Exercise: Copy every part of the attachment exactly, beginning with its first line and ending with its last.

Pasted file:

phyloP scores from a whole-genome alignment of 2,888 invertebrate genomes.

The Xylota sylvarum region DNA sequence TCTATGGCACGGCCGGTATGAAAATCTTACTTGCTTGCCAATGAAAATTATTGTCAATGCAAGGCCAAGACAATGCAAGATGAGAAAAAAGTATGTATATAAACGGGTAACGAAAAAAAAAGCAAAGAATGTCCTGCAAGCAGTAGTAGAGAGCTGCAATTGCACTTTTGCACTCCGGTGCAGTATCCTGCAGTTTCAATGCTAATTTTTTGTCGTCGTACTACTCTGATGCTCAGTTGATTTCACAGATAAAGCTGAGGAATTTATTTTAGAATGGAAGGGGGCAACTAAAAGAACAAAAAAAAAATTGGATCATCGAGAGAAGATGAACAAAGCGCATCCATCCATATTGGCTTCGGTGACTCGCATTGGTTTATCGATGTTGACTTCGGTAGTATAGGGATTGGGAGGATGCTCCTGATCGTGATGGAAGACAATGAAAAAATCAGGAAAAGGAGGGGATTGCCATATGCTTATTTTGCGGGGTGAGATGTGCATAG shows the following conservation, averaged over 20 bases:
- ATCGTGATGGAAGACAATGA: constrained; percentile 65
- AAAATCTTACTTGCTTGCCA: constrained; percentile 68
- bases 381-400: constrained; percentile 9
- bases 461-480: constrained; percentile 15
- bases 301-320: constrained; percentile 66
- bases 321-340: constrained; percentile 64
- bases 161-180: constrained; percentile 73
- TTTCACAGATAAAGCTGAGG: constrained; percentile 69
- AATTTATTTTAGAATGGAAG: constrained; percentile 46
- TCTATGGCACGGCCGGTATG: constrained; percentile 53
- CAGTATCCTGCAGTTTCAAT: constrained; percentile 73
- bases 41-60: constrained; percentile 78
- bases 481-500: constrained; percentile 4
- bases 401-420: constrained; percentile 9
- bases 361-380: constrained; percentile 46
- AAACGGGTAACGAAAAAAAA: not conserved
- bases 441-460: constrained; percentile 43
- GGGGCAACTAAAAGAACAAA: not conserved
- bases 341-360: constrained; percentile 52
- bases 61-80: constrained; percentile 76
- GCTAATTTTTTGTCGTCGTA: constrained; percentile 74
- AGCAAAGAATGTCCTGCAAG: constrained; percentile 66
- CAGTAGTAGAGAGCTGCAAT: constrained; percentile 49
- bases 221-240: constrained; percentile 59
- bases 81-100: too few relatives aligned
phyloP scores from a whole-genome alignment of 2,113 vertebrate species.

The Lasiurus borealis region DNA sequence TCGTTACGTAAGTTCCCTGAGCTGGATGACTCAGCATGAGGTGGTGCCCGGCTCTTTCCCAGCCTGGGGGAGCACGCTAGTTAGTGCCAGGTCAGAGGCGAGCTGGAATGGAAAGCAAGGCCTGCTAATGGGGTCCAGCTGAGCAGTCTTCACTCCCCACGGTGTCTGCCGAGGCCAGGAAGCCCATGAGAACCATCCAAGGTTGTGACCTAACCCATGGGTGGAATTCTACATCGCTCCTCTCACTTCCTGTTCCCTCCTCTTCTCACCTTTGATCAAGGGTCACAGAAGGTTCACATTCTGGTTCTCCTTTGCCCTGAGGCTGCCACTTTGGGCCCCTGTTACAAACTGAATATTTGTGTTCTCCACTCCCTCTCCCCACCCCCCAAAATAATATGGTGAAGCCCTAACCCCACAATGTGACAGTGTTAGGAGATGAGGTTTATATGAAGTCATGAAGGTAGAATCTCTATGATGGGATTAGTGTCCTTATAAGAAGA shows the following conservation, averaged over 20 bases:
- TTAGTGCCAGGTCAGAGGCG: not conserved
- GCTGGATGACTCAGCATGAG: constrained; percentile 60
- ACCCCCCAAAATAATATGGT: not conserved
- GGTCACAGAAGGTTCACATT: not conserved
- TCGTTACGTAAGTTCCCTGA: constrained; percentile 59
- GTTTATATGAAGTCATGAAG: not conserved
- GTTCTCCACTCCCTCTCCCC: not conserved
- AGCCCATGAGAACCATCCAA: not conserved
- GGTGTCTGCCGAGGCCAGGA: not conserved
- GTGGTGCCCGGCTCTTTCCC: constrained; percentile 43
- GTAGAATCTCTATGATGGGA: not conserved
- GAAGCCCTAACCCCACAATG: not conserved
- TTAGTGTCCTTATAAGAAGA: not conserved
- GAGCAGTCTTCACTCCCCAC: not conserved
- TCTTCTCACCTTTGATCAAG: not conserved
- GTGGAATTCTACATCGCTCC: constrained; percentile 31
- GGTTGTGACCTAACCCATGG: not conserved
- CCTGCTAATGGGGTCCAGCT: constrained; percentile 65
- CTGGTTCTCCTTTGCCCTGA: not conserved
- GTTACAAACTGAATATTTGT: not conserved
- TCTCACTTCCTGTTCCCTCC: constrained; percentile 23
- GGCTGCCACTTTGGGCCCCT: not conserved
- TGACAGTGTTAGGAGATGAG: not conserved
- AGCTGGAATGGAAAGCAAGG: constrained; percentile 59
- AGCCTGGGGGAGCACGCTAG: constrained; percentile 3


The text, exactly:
phyloP scores from a whole-genome alignment of 2,888 invertebrate genomes.

The Xylota sylvarum region DNA sequence TCTATGGCACGGCCGGTATGAAAATCTTACTTGCTTGCCAATGAAAATTATTGTCAATGCAAGGCCAAGACAATGCAAGATGAGAAAAAAGTATGTATATAAACGGGTAACGAAAAAAAAAGCAAAGAATGTCCTGCAAGCAGTAGTAGAGAGCTGCAATTGCACTTTTGCACTCCGGTGCAGTATCCTGCAGTTTCAATGCTAATTTTTTGTCGTCGTACTACTCTGATGCTCAGTTGATTTCACAGATAAAGCTGAGGAATTTATTTTAGAATGGAAGGGGGCAACTAAAAGAACAAAAAAAAAATTGGATCATCGAGAGAAGATGAACAAAGCGCATCCATCCATATTGGCTTCGGTGACTCGCATTGGTTTATCGATGTTGACTTCGGTAGTATAGGGATTGGGAGGATGCTCCTGATCGTGATGGAAGACAATGAAAAAATCAGGAAAAGGAGGGGATTGCCATATGCTTATTTTGCGGGGTGAGATGTGCATAG shows the following conservation, averaged over 20 bases:
- ATCGTGATGGAAGACAATGA: constrained; percentile 65
- AAAATCTTACTTGCTTGCCA: constrained; percentile 68
- bases 381-400: constrained; percentile 9
- bases 461-480: constrained; percentile 15
- bases 301-320: constrained; percentile 66
- bases 321-340: constrained; percentile 64
- bases 161-180: constrained; percentile 73
- TTTCACAGATAAAGCTGAGG: constrained; percentile 69
- AATTTATTTTAGAATGGAAG: constrained; percentile 46
- TCTATGGCACGGCCGGTATG: constrained; percentile 53
- CAGTATCCTGCAGTTTCAAT: constrained; percentile 73
- bases 41-60: constrained; percentile 78
- bases 481-500: constrained; percentile 4
- bases 401-420: constrained; percentile 9
- bases 361-380: constrained; percentile 46
- AAACGGGTAACGAAAAAAAA: not conserved
- bases 441-460: constrained; percentile 43
- GGGGCAACTAAAAGAACAAA: not conserved
- bases 341-360: constrained; percentile 52
- bases 61-80: constrained; percentile 76
- GCTAATTTTTTGTCGTCGTA: constrained; percentile 74
- AGCAAAGAATGTCCTGCAAG: constrained; percentile 66
- CAGTAGTAGAGAGCTGCAAT: constrained; percentile 49
- bases 221-240: constrained; percentile 59
- bases 81-100: too few relatives aligned
phyloP scores from a whole-genome alignment of 2,113 vertebrate species.

The Lasiurus borealis region DNA sequence TCGTTACGTAAGTTCCCTGAGCTGGATGACTCAGCATGAGGTGGTGCCCGGCTCTTTCCCAGCCTGGGGGAGCACGCTAGTTAGTGCCAGGTCAGAGGCGAGCTGGAATGGAAAGCAAGGCCTGCTAATGGGGTCCAGCTGAGCAGTCTTCACTCCCCACGGTGTCTGCCGAGGCCAGGAAGCCCATGAGAACCATCCAAGGTTGTGACCTAACCCATGGGTGGAATTCTACATCGCTCCTCTCACTTCCTGTTCCCTCCTCTTCTCACCTTTGATCAAGGGTCACAGAAGGTTCACATTCTGGTTCTCCTTTGCCCTGAGGCTGCCACTTTGGGCCCCTGTTACAAACTGAATATTTGTGTTCTCCACTCCCTCTCCCCACCCCCCAAAATAATATGGTGAAGCCCTAACCCCACAATGTGACAGTGTTAGGAGATGAGGTTTATATGAAGTCATGAAGGTAGAATCTCTATGATGGGATTAGTGTCCTTATAAGAAGA shows the following conservation, averaged over 20 bases:
- TTAGTGCCAGGTCAGAGGCG: not conserved
- GCTGGATGACTCAGCATGAG: constrained; percentile 60
- ACCCCCCAAAATAATATGGT: not conserved
- GGTCACAGAAGGTTCACATT: not conserved
- TCGTTACGTAAGTTCCCTGA: constrained; percentile 59
- GTTTATATGAAGTCATGAAG: not conserved
- GTTCTCCACTCCCTCTCCCC: not conserved
- AGCCCATGAGAACCATCCAA: not conserved
- GGTGTCTGCCGAGGCCAGGA: not conserved
- GTGGTGCCCGGCTCTTTCCC: constrained; percentile 43
- GTAGAATCTCTATGATGGGA: not conserved
- GAAGCCCTAACCCCACAATG: not conserved
- TTAGTGTCCTTATAAGAAGA: not conserved
- GAGCAGTCTTCACTCCCCAC: not conserved
- TCTTCTCACCTTTGATCAAG: not conserved
- GTGGAATTCTACATCGCTCC: constrained; percentile 31
- GGTTGTGACCTAACCCATGG: not conserved
- CCTGCTAATGGGGTCCAGCT: constrained; percentile 65
- CTGGTTCTCCTTTGCCCTGA: not conserved
- GTTACAAACTGAATATTTGT: not conserved
- TCTCACTTCCTGTTCCCTCC: constrained; percentile 23
- GGCTGCCACTTTGGGCCCCT: not conserved
- TGACAGTGTTAGGAGATGAG: not conserved
- AGCTGGAATGGAAAGCAAGG: constrained; percentile 59
- AGCCTGGGGGAGCACGCTAG: constrained; percentile 3